The History of Bournemouth and human settlement in the surrounding area goes back for thousands of years. For the whole history check: http://www.squillo.co.uk/westover/
In 1800 the area was largely a remote and barren heathland, used only by smugglers and revenue troops. ‘Bourne Heath’ was also known as Wallis Down in the north and Little Down in the south and east, and was part of the Great Heath of central Dorset. To the east was Christchurch, to the west was Poole, and to the north east was the river Stour.
There were villages at Kinson, Throop, Holdenhurst and Iford and a handful of buildings at Pokesdown, however the area between these communities was just a wilderness of pine trees, gorse, ferns and heather. No-one lived there and the only regular visitors were a few fishermen, turf cutters and gangs of smugglers who landed their cargoes of spirits, tea and tobacco on the deserted beach. This area, now called central Bournemouth was ‘Bourne Mouth’ – the mouth of the Bourne Stream.
A man called Tregonwell and his wife are considered to be the first inhabitants of Bournemouth. The history tells that in 1810, trying to relieve their grief for the death of their only child, they visited the area of Bourne Chine. She fell in love with it and persuaded him to build a house there, where they settled to life. The Queen Mother’s ancestor, Mary Eleanor Bowes, then the richest heiress in England, also lived at Pokesdown in the 1790s to escape the clutches of her second husband.
This both facts set the tone for Bournemouth, which turned into a select retreat, where the wealthiest people in society came to escape from the world. The labouring classes were housed in distant artisans’ quarters at Winton and Springbourne. Shops were banned in early Bournemouth; tradesmen were expected to call from Poole or Christchurch. When the first citizens finally relented and allowed the railway to approach, it was permitted to do so only in a deep cutting so that it would remain largely unseen.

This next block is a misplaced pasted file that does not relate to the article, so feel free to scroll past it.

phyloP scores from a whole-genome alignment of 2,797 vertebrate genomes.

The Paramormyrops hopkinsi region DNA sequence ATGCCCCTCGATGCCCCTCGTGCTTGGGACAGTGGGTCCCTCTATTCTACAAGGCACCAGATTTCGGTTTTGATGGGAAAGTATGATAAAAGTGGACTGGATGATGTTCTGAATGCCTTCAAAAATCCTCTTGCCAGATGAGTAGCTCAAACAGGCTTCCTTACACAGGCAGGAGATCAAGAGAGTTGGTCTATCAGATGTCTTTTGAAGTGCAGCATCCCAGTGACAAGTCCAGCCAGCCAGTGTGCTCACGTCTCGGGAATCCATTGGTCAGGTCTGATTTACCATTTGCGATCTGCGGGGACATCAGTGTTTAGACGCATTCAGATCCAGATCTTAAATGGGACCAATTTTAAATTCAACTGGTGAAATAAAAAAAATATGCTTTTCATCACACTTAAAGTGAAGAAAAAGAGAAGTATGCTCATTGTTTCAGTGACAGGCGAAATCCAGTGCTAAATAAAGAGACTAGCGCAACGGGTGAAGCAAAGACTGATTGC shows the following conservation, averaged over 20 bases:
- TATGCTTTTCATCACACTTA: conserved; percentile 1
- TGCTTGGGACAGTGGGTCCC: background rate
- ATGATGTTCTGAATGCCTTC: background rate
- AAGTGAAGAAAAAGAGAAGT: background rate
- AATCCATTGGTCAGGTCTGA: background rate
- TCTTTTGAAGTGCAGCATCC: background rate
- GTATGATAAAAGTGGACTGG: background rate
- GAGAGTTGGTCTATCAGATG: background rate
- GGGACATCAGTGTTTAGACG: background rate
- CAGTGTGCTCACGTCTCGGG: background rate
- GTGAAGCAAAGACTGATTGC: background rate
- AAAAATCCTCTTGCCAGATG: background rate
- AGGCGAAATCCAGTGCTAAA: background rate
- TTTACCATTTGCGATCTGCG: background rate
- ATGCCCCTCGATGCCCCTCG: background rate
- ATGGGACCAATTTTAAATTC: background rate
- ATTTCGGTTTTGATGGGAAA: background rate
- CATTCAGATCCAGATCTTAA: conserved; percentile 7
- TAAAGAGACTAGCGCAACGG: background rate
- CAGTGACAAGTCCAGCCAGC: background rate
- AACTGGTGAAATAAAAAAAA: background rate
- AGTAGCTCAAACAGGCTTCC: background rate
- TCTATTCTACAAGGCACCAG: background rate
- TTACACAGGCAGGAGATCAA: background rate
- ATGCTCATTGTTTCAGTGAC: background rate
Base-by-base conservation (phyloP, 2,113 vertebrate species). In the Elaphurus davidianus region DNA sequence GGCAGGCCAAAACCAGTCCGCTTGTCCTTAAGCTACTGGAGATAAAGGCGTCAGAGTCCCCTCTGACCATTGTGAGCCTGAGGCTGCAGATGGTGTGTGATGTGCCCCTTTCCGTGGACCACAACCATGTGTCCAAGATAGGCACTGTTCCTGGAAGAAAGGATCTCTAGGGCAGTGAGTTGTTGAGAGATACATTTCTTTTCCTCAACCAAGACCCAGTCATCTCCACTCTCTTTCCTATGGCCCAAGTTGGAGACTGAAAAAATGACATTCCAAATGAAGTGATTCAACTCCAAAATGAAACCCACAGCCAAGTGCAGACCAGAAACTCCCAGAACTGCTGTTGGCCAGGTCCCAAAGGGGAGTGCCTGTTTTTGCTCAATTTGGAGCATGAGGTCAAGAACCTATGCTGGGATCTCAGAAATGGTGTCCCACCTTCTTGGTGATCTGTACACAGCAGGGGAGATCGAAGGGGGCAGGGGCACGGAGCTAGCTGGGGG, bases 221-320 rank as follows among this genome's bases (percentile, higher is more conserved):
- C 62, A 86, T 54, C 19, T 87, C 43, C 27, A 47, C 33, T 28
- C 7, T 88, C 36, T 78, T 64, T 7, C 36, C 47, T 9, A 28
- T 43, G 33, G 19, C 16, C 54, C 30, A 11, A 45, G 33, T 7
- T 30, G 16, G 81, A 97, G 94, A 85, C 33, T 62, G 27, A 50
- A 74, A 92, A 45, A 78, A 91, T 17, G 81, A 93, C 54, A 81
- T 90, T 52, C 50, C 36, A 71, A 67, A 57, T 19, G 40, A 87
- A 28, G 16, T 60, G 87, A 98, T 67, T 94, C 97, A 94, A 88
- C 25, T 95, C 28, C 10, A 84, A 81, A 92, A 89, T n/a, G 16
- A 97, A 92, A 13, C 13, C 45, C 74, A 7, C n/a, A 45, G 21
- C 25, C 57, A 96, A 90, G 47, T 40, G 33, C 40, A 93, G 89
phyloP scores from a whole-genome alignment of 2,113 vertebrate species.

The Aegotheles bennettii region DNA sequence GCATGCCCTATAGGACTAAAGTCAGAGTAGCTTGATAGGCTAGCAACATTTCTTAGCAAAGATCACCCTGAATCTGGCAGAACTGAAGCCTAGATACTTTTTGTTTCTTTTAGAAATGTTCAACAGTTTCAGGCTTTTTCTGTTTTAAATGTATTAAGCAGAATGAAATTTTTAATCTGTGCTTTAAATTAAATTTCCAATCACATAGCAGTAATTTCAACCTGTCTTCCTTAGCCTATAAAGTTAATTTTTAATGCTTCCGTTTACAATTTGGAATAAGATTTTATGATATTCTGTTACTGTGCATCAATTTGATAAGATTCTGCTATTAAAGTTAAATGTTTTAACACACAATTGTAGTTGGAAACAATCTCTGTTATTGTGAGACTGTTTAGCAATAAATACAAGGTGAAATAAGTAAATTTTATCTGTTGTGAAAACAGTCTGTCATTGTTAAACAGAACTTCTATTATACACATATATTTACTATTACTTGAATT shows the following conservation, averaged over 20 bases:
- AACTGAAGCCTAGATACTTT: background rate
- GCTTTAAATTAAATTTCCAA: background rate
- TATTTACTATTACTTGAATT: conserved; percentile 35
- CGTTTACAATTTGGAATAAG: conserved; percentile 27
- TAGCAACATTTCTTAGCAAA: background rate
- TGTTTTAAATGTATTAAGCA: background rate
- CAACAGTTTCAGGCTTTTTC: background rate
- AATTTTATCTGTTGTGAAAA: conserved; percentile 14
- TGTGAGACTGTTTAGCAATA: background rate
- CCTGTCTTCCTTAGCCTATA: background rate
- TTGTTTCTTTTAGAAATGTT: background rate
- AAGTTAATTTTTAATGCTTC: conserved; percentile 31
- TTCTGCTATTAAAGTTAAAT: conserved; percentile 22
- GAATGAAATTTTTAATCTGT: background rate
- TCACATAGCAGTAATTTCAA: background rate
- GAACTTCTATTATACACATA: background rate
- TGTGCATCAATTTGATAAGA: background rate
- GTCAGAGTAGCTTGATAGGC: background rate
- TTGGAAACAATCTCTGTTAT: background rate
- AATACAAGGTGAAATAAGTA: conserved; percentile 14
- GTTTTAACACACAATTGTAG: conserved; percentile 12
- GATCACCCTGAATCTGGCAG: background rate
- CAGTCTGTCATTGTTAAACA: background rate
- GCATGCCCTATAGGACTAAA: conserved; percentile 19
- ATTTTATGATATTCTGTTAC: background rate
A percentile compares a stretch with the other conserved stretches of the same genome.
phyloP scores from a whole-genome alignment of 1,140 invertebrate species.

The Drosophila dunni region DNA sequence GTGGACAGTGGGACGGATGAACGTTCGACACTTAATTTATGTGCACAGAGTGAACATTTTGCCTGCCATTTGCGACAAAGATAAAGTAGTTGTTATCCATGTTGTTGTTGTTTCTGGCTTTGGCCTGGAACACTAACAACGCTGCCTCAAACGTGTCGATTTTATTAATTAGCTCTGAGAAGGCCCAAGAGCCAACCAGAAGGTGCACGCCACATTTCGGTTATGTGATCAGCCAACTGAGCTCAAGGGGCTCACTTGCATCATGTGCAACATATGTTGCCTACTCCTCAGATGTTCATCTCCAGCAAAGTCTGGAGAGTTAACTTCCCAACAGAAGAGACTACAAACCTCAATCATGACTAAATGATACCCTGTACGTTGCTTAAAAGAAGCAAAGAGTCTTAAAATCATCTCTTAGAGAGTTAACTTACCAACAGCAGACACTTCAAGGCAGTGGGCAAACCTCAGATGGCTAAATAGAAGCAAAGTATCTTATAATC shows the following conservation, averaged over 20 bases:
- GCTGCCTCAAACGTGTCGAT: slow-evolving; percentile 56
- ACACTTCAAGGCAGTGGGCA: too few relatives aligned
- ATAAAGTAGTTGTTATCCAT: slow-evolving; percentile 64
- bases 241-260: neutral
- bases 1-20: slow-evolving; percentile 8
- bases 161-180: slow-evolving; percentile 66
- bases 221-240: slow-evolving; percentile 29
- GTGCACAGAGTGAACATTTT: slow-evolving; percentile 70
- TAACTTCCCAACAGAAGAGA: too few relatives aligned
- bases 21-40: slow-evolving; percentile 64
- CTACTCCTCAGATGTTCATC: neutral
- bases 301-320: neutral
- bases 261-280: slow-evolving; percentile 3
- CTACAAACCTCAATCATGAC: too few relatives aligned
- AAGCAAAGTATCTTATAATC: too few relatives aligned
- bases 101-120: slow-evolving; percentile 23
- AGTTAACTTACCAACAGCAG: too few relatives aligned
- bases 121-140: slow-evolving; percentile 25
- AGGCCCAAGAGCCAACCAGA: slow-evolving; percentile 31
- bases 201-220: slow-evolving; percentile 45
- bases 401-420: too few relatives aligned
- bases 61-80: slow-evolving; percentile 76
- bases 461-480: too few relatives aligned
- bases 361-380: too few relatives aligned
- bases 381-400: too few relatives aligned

However such lofty isolation was not destined to last. The early villa builders had not provided sufficient infrastructure, roads were poor, and the sewers inefficient. The saviour of the town was Christopher Crabbe Creeke – Surveyor of Nuisances for the Bournemouth Commissioners, who laid out roads around, lined with grand villas, and improved the drains.
Enterprising developers replaced many of the original dreamy villas with terraces of shops and apartments. Retailers brought all manner of fancy goods into the town and the railways allowed the lower orders to enjoy a cheap day at the seaside.
By 1890, Bournemouth was recognised by Queen Victoria, who granted it the status of a Borough and with its own Mayor. The citizens of the town were then able to take firmer control of their own destiny. From that point on, Bournemouth expanded at an astonishing rate, swallowing up Westbourne, Boscombe Spa and Southbourne-on-Sea, which had once been competing resorts, and becoming what it is today.
Here there is a video made of old pictures sent by inhabitants of Bournemouth (made by: realbournemouth.com)